Fleet Gallery

Fleet Gallery

20th Century British Art



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Oil on canvas.

Painter in Oil on canvas, mixed media.

Colin Thoms, artist, teacher; born August 2, 1912, died April 20, 1997

RATHER like Peploe's discovery of Cezanne or Philipson's of Kokoschka, Colin Thoms's excitement at seeing the Miro exhibition in the Tate in 1963 was to change his work irrevocably.

Though he had then been teaching at Gray's School of Art in Aberdeen for some 12 years (he taught at Gray's from 1951 to 1976 after some years as a schoolteacher in Musselburgh's Loretto School and then war service in the Army in which he was badly wounded), Thoms changed his painterly direction considerably.

He was by then already a well-known figure in British art circles. During his war years he had already been influenced by Paul Klee but it was the Spanish painter Joan Miro who was to change all for him, and in common with many, indeed most, Scottish painters, it was ever to European painting that Thoms looked for his inspiration. Thoms even admitted as much, claiming that the Miro Exhibition at the Tate was similar to Peploe's ''discovery of Cezanne 60 years ago''.

Certainly Colin Thoms was a painter much in the tradition of the Scottish Colourists and was a school friend of Peploe's sons: he even became a pupil of the Great Scottish Colourist at Edinburgh College of Art from 1929 to 1933. One of a generation of Scottish artists who moved easily to abstraction, he always worked with high and brilliant colour and had a splendid sense of near collage, enjoying symbols like moons and crescent shapes, fish figures, birds,and almost surreal and dream-like figurations.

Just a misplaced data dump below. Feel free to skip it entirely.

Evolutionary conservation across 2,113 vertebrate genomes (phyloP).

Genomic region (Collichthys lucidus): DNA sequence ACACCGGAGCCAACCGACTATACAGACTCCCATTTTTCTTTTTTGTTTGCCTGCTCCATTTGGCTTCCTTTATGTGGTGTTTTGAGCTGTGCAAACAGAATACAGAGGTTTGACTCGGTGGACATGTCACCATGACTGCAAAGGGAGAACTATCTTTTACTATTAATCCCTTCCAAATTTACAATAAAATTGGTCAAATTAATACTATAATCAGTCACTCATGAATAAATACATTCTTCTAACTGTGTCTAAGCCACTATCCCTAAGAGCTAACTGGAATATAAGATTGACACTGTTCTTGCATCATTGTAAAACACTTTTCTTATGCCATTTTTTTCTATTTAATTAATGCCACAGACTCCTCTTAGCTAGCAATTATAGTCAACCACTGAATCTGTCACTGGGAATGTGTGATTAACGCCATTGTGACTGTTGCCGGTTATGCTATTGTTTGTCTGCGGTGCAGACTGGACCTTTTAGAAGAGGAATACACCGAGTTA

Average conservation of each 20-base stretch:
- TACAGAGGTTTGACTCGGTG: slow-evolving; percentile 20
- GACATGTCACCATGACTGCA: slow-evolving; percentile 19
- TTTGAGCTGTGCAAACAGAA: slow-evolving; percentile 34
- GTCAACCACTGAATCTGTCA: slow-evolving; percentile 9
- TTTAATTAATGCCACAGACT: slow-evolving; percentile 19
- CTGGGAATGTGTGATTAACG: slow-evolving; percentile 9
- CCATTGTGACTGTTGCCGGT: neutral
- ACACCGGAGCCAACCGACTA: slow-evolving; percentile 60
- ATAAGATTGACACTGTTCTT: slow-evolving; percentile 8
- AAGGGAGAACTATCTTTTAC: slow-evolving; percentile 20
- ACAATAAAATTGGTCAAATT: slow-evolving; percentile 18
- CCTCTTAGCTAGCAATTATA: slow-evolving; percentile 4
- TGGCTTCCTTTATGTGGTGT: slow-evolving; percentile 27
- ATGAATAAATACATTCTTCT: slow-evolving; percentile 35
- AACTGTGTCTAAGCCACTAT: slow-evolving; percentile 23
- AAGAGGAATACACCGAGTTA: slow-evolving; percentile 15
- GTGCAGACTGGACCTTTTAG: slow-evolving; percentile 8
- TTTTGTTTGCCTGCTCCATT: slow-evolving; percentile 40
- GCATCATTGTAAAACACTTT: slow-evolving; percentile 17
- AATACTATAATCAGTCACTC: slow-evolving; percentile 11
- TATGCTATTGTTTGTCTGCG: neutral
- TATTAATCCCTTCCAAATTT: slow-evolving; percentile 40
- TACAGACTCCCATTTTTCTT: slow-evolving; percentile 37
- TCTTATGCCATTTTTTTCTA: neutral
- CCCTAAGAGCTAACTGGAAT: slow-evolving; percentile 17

The faintly naive appearance to these images was always conducted with a painterly style which showed his Colourist origins. In fact in his later years he worked regularly at the Edinburgh Printers' Workshop on collage as well as prints and lithographs. also in a highly colourful palette.

Certainly his influence on a later generation of painters was there. Largely because he was based in the, considered then, provincial Aberdeen art college, he had much influence on painters who rather rebuked the orthodoxies of both Glasgow and Edinburgh and, indeed, Duncan of Jordanstone in Dundee had for many years an aesthetic link-up, through Neil Dallas Brown's friendship, with Gray's and much of that was surely due to Thoms's work as a teacher.

That provincialism has been good in recent years in both Aberdeen and Dundee, but it has to be said that it was always there, save that it was hardly provincial and artists such as Alan Davie, or when one thinks about it, Elizabeth Blackadder and others, were influenced by the works which Thoms regularly exhibited at the Royal Scottish Academy for many years.

It is said by many that he, in common with many artists, was hampered by teaching commitments but this is more said by art critics than by working artists who know that teaching is both a financial necessity for most and often a source of pleasure as well. Certainly his many pupils - and it could be said that he never really stopped teaching in a way after 25 years at Aberdeen - would agree that he was a fine teacher with a sense of self-parody which occasionally in his later years entered his work as well.

From a remarkably artistic family - his wife Anne Whyte is the former film critic, his two brothers, Patrick and Kenneth, painters who exhibited regularly, and his son and two daughters are active in the visual arts, Colin Thoms had a wide-ranging number of friends in the canon of Scottish art, from William Gillies, an early influence in the 1930s, to Anne Redpath, and many more.

But as well as that, though he moved back to his native Edinburgh in 1990, he had many friends in Aberdeen for which city he argued cogently - he was a founder member and early chairman of the Aberdeen Civic Trust. Working those years in Aberdeen, and Edinburgh, he even died in Glasgow and his connections with Orkney were strong: he was ever a Scot. But above all, a European artist, like so many Scottish painters of his time and still to come.